The Yemassee

By William Gilmore Simms; Alexander Cowie | Go to book overview

CHAPTER XVII

"Have a keen eye awake — sleep not, but hold
A perilous watch to-night. There is an hour
Shall come, will try the stoutest of ye all."

" I SAY it again, Captain Harrison — fortunate is it for mankind, fortunate and thrice happy — Mr. Matthews, you will be pleased to respond to the sentiment — thrice fortunate, I say, is it for mankind — Richard Grimstead, this idea is one highly important to your class, and you will give it every attention — thrice fortunate for mankind that there are some spirits in the world, some noble spirits, whom no fear, no danger, not even the dread of death, can discourage or deter in their labours for the good of the people. Who nobly array themselves against injustice, who lift up the banners of truth, and, filled to overflowing with the love of their kindred, who yield up nothing of man's right to exaction and tyranny, but, shouting their defiance to the last, fear not to embrace the stake of martyrdom in the perpetuation of an immortal principle. Yes, captain — "

The audience began to scatter.

"What, — will you not hear? — Mr. Matthews, venerable sir, — Master Grayson, Master Walter Grayson, I say — and you, Richard Grimstead — will nobody hear? — thus it is, — the blind and insensible mass! — they take the safety and the service, but forget the benefactor. It is enough to make the patriot renounce his nature, and leave them to their fate."

" You had better go now, doctor, and see poor Murray, instead of standing here making speeches about nothing. Talk of the good of the people, indeed, and leave the sick man without physic till this time of day."

" You are right in that, Master Grayson, though scarcely respectful. It concerns the popular welfare, certainly, that men should not fall victims to disease; but you must understand, Master Grayson, that even to this broad and general principle, there are some obvious exceptions. One may and must, now and then, be sacrificed for the good of many — though to confess a truth, this can scarcely be an admitted principle, if such a sacrifice may tend in any way to affect the paramount question of the soul's immortal happiness or pain. I have strong doubts whethera man should be hung at all. For, if it happen that he be a badman, to hang him is to precipitate him into that awful abidingplace, to which each successive generation may be supposed tohave contributed in liberal proportion; and if he should have seenthe error of his ways, and repented, he ceases to be a bad man, andshould not be hung at all. But, poor Murray, as you remind me,ought to be physicked — these cursed fevers hang on a man, asthat sooty-lipped fellow Grimstead says, in a speech, uncouth ashimself, like 'death to a dead negro.' The only God to be wor­shipped in this region, take my word for it, Master Grayson, isthat heathen God, Mercury. He is the true friend of the people,and as such I worship him. Captain Harrison — the man is deaf.Ah, Mr. Matthews — deaf, too! Farewell, Master Grayson, or doyou ride towards Gibbons'? He turns a deaf ear also. Humannature — human nature! I do hate to ride by myself."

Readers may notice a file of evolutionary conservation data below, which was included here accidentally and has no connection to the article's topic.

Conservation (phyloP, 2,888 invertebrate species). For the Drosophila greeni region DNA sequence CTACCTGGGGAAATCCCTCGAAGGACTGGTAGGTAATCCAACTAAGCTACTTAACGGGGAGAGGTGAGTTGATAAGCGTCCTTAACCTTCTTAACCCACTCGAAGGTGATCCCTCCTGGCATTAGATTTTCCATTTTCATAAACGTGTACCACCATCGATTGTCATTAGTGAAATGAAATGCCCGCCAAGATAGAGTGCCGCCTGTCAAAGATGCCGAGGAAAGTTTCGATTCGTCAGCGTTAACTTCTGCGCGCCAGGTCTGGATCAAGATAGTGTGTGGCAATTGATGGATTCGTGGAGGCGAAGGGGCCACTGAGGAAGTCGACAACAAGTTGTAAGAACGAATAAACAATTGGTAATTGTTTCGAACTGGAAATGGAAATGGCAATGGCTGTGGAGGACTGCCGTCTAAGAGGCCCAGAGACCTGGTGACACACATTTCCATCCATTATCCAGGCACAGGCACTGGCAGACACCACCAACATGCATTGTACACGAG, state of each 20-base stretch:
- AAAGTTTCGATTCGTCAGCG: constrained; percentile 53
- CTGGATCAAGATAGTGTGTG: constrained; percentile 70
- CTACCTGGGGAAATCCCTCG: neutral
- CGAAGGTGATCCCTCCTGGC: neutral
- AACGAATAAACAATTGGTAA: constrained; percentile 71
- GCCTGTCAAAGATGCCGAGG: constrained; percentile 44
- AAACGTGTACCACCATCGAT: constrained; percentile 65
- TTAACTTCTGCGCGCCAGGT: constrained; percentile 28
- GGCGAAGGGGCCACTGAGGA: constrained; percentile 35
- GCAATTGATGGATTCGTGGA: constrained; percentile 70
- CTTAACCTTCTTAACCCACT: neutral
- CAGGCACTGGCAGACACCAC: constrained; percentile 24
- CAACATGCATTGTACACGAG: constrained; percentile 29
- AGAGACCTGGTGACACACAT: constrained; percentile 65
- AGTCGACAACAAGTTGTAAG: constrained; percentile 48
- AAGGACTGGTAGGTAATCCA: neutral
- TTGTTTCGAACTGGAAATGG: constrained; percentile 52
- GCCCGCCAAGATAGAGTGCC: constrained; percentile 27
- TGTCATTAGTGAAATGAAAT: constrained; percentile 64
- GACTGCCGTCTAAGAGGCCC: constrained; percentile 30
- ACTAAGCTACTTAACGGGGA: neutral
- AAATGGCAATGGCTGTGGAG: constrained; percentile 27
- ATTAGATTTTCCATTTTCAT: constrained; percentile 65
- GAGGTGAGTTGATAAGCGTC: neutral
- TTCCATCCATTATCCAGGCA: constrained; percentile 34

-133-

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The Yemassee
Table of contents

Table of contents

  • American Fiction Series *
  • The Yemassee *
  • Preface v
  • Contents vii
  • Illustrations vii
  • Introduction ix
  • A Simms Chronology xxxvi
  • Selected Bibliography xxxvii
  • The Yemassee Uprising xlii
  • Note on the Text *
  • To Professor Samuel Henry Dickson, M.D., of South Carolina 3
  • Chapter I 9
  • Chapter II 15
  • Chapter III 21
  • Chapter IV 28
  • Chapter V 34
  • Chapter VI 43
  • Chapter VII 51
  • Chapter VIII 65
  • Chapter IX 74
  • Chapter X 81
  • Chapter XI 91
  • Chapter XII 98
  • Chapter XIII 105
  • Chapter XIV 113
  • Chapter XV 118
  • Chapter XVI 123
  • Chapter XVII 133
  • Chapter XVIII 139
  • Chapter XIX 146
  • Chapter XX 151
  • Chapter XXI 159
  • Chapter XXII 165
  • Chapter XXIII 173
  • Chapter XXIV 182
  • Chapter XXV 188
  • Chapter XXVI 201
  • Chapter XXVII 210
  • Chapter XXVIII 215
  • Chapter XXIX 222
  • Chapter XXX 229
  • Chapter XXXI 235
  • Chapter XXXII 243
  • Chapter XXXIII 249
  • Chapter XXXIV 255
  • Chapter XXXV 265
  • Chapter XXXVI 271
  • Chapter XXXVII 276
  • Chapter XXXVIII 283
  • Chapter Xxxix 295
  • Chapter XL 300
  • Chapter XLI 307
  • Chapter XLII 314
  • Chapter XLIII 322
  • Chapter XLIV 329
  • Chapter XLV 336
  • Chapter XLVI 345
  • Chapter XLVII 355
  • Chapter XLVIII 363
  • Chapter Xlix 375
  • Chapter L 382
  • Chapter LI 389
  • Chapter LII 396
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